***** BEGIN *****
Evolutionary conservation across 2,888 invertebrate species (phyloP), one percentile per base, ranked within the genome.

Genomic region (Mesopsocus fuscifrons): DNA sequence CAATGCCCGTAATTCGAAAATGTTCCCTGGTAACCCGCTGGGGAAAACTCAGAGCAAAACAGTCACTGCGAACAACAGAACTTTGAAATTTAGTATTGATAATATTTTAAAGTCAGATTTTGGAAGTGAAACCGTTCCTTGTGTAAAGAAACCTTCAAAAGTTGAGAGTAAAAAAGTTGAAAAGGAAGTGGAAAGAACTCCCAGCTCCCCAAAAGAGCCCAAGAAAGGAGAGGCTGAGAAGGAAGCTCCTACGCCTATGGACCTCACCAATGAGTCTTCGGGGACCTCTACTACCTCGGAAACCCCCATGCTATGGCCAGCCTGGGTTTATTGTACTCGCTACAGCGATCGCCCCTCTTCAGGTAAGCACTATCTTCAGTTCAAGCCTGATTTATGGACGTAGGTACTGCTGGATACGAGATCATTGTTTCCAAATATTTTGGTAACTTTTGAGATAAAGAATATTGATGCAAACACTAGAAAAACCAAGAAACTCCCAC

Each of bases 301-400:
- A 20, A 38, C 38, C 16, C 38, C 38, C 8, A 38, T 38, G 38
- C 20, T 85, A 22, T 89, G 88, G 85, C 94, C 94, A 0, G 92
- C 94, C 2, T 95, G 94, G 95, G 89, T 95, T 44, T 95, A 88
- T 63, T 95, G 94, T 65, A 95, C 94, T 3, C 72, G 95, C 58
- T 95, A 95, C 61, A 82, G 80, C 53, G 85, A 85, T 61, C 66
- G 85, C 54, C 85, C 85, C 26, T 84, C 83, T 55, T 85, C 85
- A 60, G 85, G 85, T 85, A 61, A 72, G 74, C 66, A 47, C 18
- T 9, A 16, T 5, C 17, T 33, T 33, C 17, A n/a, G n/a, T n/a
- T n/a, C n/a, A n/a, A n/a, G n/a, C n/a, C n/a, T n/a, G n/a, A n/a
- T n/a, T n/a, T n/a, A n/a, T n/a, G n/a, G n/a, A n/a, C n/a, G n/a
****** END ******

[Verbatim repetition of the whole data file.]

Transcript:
Evolutionary conservation across 2,888 invertebrate species (phyloP), one percentile per base, ranked within the genome.

Genomic region (Mesopsocus fuscifrons): DNA sequence CAATGCCCGTAATTCGAAAATGTTCCCTGGTAACCCGCTGGGGAAAACTCAGAGCAAAACAGTCACTGCGAACAACAGAACTTTGAAATTTAGTATTGATAATATTTTAAAGTCAGATTTTGGAAGTGAAACCGTTCCTTGTGTAAAGAAACCTTCAAAAGTTGAGAGTAAAAAAGTTGAAAAGGAAGTGGAAAGAACTCCCAGCTCCCCAAAAGAGCCCAAGAAAGGAGAGGCTGAGAAGGAAGCTCCTACGCCTATGGACCTCACCAATGAGTCTTCGGGGACCTCTACTACCTCGGAAACCCCCATGCTATGGCCAGCCTGGGTTTATTGTACTCGCTACAGCGATCGCCCCTCTTCAGGTAAGCACTATCTTCAGTTCAAGCCTGATTTATGGACGTAGGTACTGCTGGATACGAGATCATTGTTTCCAAATATTTTGGTAACTTTTGAGATAAAGAATATTGATGCAAACACTAGAAAAACCAAGAAACTCCCAC

Each of bases 301-400:
- A 20, A 38, C 38, C 16, C 38, C 38, C 8, A 38, T 38, G 38
- C 20, T 85, A 22, T 89, G 88, G 85, C 94, C 94, A 0, G 92
- C 94, C 2, T 95, G 94, G 95, G 89, T 95, T 44, T 95, A 88
- T 63, T 95, G 94, T 65, A 95, C 94, T 3, C 72, G 95, C 58
- T 95, A 95, C 61, A 82, G 80, C 53, G 85, A 85, T 61, C 66
- G 85, C 54, C 85, C 85, C 26, T 84, C 83, T 55, T 85, C 85
- A 60, G 85, G 85, T 85, A 61, A 72, G 74, C 66, A 47, C 18
- T 9, A 16, T 5, C 17, T 33, T 33, C 17, A n/a, G n/a, T n/a
- T n/a, C n/a, A n/a, A n/a, G n/a, C n/a, C n/a, T n/a, G n/a, A n/a
- T n/a, T n/a, T n/a, A n/a, T n/a, G n/a, G n/a, A n/a, C n/a, G n/a